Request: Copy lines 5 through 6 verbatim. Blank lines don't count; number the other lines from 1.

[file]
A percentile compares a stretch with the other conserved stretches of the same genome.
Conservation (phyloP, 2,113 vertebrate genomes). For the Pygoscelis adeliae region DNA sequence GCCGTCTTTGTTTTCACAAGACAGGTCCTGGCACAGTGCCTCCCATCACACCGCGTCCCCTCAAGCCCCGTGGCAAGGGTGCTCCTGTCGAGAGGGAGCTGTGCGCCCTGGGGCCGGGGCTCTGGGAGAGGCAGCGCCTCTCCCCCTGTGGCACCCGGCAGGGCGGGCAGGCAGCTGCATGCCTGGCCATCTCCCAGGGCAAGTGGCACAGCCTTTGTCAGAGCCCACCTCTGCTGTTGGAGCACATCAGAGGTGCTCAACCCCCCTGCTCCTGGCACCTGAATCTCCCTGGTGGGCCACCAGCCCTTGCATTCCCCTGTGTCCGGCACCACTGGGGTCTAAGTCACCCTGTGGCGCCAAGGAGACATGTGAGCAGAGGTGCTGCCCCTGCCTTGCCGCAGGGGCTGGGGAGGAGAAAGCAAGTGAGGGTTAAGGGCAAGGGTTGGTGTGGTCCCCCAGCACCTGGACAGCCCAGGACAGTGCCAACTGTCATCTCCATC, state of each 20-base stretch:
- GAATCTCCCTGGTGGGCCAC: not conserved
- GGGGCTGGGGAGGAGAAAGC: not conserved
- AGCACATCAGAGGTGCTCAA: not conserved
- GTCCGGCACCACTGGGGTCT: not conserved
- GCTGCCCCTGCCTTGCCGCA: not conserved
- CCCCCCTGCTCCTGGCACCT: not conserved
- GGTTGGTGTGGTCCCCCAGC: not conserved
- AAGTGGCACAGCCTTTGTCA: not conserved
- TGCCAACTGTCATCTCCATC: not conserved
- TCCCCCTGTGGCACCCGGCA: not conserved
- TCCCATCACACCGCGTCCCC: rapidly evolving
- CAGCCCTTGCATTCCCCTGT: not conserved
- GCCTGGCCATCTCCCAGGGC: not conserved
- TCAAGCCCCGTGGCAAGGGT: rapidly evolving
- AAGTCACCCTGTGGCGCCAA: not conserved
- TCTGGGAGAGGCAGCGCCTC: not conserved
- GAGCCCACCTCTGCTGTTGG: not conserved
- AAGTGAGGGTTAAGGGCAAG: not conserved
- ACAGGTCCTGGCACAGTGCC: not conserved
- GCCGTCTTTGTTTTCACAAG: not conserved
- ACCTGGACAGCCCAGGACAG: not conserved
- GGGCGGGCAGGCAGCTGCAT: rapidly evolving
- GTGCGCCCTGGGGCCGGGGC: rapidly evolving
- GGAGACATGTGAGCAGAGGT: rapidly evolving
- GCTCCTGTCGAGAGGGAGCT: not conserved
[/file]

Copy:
- AGCACATCAGAGGTGCTCAA: not conserved
- GTCCGGCACCACTGGGGTCT: not conserved